After becoming deaf, I realized that I'd better get an education if I was ever to do anything with my life.
There are people who are born deaf and grow up deaf who don't speak at all, and some of them have told me that they resent a little bit that I do speak. But, you know, I have to be myself. I have to do what I'm comfortable doing.
At Gallaudet, deafness isn't an issue. You don't even think about it. Students can pay attention to accounting or psychology or journalism. But when a deaf person goes to another college, no matter how supportive it is, that person doesn't get the same access.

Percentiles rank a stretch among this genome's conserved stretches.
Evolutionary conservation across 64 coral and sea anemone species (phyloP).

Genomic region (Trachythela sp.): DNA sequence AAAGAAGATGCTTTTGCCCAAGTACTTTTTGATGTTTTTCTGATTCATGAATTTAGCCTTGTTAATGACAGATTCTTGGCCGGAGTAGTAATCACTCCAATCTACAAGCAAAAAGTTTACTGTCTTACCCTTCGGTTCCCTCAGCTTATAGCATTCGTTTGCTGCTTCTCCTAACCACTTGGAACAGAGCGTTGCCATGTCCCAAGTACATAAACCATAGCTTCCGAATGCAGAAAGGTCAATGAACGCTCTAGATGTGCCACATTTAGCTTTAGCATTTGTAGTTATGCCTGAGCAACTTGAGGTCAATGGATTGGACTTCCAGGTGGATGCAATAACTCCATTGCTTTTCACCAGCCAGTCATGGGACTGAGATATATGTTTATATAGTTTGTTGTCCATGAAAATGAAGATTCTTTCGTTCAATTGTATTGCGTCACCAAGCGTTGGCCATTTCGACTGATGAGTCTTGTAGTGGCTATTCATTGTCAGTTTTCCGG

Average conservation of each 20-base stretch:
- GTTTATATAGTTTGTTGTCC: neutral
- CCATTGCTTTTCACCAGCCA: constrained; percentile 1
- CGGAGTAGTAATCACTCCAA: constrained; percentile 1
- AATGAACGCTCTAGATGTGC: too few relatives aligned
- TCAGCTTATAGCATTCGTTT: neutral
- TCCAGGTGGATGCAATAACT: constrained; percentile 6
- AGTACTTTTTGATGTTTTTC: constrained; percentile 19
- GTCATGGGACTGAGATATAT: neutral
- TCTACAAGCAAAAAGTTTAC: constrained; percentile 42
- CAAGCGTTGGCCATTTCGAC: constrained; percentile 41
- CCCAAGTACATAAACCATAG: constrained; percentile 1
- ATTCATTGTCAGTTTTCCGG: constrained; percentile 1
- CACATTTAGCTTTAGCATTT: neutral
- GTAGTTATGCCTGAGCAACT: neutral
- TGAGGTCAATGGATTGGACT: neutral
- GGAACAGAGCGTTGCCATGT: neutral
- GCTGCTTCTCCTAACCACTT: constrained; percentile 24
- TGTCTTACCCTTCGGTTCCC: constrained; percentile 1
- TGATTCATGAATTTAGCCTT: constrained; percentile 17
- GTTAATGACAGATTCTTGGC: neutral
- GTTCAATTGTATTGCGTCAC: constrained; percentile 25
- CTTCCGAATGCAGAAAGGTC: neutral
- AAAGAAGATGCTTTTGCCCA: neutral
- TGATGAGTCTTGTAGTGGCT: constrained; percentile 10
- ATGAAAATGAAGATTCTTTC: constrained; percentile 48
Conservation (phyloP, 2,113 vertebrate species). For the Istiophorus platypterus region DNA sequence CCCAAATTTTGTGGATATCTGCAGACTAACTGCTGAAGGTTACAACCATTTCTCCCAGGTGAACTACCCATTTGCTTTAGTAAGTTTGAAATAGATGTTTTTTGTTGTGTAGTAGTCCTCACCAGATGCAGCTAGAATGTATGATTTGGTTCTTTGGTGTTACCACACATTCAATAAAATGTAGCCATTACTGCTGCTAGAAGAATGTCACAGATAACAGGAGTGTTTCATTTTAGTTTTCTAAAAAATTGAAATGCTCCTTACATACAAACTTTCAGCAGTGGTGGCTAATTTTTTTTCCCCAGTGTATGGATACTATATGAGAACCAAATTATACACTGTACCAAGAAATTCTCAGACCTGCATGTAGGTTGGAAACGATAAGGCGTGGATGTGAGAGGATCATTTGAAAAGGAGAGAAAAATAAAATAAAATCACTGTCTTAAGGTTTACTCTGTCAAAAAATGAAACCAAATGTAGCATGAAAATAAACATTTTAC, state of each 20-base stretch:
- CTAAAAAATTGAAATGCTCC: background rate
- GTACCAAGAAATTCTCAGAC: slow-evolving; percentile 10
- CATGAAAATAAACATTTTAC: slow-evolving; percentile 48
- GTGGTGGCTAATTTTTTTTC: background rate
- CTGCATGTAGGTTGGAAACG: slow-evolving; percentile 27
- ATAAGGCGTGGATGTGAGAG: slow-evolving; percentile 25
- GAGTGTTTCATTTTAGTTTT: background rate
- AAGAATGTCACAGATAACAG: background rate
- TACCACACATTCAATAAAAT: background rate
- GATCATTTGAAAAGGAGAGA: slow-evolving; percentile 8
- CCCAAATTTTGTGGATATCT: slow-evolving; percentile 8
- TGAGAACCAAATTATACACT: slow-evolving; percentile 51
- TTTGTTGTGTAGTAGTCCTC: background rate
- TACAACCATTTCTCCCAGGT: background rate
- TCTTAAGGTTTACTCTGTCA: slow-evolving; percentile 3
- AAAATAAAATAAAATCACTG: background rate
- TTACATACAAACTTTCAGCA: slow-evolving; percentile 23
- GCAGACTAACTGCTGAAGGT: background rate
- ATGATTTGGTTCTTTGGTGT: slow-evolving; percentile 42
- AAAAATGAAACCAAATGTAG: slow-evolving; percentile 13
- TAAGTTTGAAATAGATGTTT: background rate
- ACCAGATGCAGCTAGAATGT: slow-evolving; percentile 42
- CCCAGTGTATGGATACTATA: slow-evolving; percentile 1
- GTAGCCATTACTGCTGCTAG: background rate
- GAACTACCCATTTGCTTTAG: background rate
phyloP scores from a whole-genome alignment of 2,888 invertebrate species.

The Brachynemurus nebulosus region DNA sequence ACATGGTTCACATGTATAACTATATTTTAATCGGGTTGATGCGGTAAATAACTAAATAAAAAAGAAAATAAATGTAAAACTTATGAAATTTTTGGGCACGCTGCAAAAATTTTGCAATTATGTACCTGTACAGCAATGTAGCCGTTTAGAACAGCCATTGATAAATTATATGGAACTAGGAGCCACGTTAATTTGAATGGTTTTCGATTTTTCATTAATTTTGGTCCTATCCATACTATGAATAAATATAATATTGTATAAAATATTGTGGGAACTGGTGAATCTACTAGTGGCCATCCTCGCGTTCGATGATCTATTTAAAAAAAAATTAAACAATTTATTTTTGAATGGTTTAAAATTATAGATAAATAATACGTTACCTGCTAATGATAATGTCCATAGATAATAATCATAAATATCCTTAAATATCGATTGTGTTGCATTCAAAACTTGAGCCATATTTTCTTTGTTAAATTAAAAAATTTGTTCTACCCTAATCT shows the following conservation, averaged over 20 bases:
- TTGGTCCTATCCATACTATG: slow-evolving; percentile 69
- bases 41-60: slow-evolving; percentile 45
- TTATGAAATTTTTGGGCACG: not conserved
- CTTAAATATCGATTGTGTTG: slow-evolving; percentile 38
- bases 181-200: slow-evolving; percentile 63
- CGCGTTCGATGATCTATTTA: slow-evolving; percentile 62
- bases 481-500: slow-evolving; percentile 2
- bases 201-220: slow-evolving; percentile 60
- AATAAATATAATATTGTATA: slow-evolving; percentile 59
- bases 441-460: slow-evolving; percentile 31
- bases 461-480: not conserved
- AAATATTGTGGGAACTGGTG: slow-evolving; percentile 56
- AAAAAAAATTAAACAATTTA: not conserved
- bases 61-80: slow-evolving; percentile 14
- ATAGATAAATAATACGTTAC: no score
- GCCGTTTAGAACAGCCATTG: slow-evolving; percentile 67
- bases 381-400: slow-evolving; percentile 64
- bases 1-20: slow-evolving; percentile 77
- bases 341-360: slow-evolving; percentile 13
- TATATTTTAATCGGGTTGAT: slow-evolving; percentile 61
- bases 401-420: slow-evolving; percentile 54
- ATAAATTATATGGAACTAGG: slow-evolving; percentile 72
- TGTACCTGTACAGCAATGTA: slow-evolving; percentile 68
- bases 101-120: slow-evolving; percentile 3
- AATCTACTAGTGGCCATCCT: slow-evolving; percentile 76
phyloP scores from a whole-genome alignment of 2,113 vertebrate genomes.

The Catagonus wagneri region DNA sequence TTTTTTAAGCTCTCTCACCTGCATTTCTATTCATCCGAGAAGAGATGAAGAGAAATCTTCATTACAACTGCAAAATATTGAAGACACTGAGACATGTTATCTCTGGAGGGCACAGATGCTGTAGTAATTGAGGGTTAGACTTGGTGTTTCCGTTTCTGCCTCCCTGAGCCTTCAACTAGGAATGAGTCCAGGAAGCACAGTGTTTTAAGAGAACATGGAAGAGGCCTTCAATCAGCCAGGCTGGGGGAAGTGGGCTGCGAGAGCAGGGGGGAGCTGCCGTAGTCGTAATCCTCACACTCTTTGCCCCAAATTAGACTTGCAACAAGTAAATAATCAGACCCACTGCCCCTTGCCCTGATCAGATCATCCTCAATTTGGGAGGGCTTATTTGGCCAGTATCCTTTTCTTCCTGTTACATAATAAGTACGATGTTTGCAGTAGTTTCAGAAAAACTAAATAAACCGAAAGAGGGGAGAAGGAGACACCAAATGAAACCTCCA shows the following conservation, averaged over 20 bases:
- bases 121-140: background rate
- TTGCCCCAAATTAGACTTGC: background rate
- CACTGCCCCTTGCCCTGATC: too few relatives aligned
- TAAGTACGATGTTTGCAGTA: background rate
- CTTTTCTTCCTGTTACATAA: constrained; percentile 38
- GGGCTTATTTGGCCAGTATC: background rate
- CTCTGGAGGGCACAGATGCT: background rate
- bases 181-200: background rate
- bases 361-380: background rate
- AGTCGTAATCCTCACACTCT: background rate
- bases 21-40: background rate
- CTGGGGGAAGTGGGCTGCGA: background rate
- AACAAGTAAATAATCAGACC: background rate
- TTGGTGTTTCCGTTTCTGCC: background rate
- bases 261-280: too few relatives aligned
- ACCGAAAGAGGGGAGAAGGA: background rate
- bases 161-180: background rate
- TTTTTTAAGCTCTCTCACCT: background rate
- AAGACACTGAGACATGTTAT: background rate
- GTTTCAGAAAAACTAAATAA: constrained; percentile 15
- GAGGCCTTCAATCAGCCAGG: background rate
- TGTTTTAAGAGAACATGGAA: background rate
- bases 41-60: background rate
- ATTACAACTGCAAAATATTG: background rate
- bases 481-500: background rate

Differences among deaf people are okay, but we need to recognize those differences and work together.
I grew up outside Philadelphia, Pennsylvania, in a little town, and went to a regular high school. I was a... very average student in that high school. Then I joined the Navy, and while I was in the Navy, I was in a motorcycle accident and woke up deaf in a hospital.
I'm committed to sign in everything I communicate, but I also speak. I still believe that I reach more people when I do that. I bridge two different cultures and two different worlds, and I think that bridge still needs work.
I lived for a year in Scotland. British sign language is very different from American.
I'm a psychologist. I was a psychology faculty member, and then I became an administrator of the department, then the Dean of the College of Arts and Sciences. At the time of the presidential search, I was the dean.
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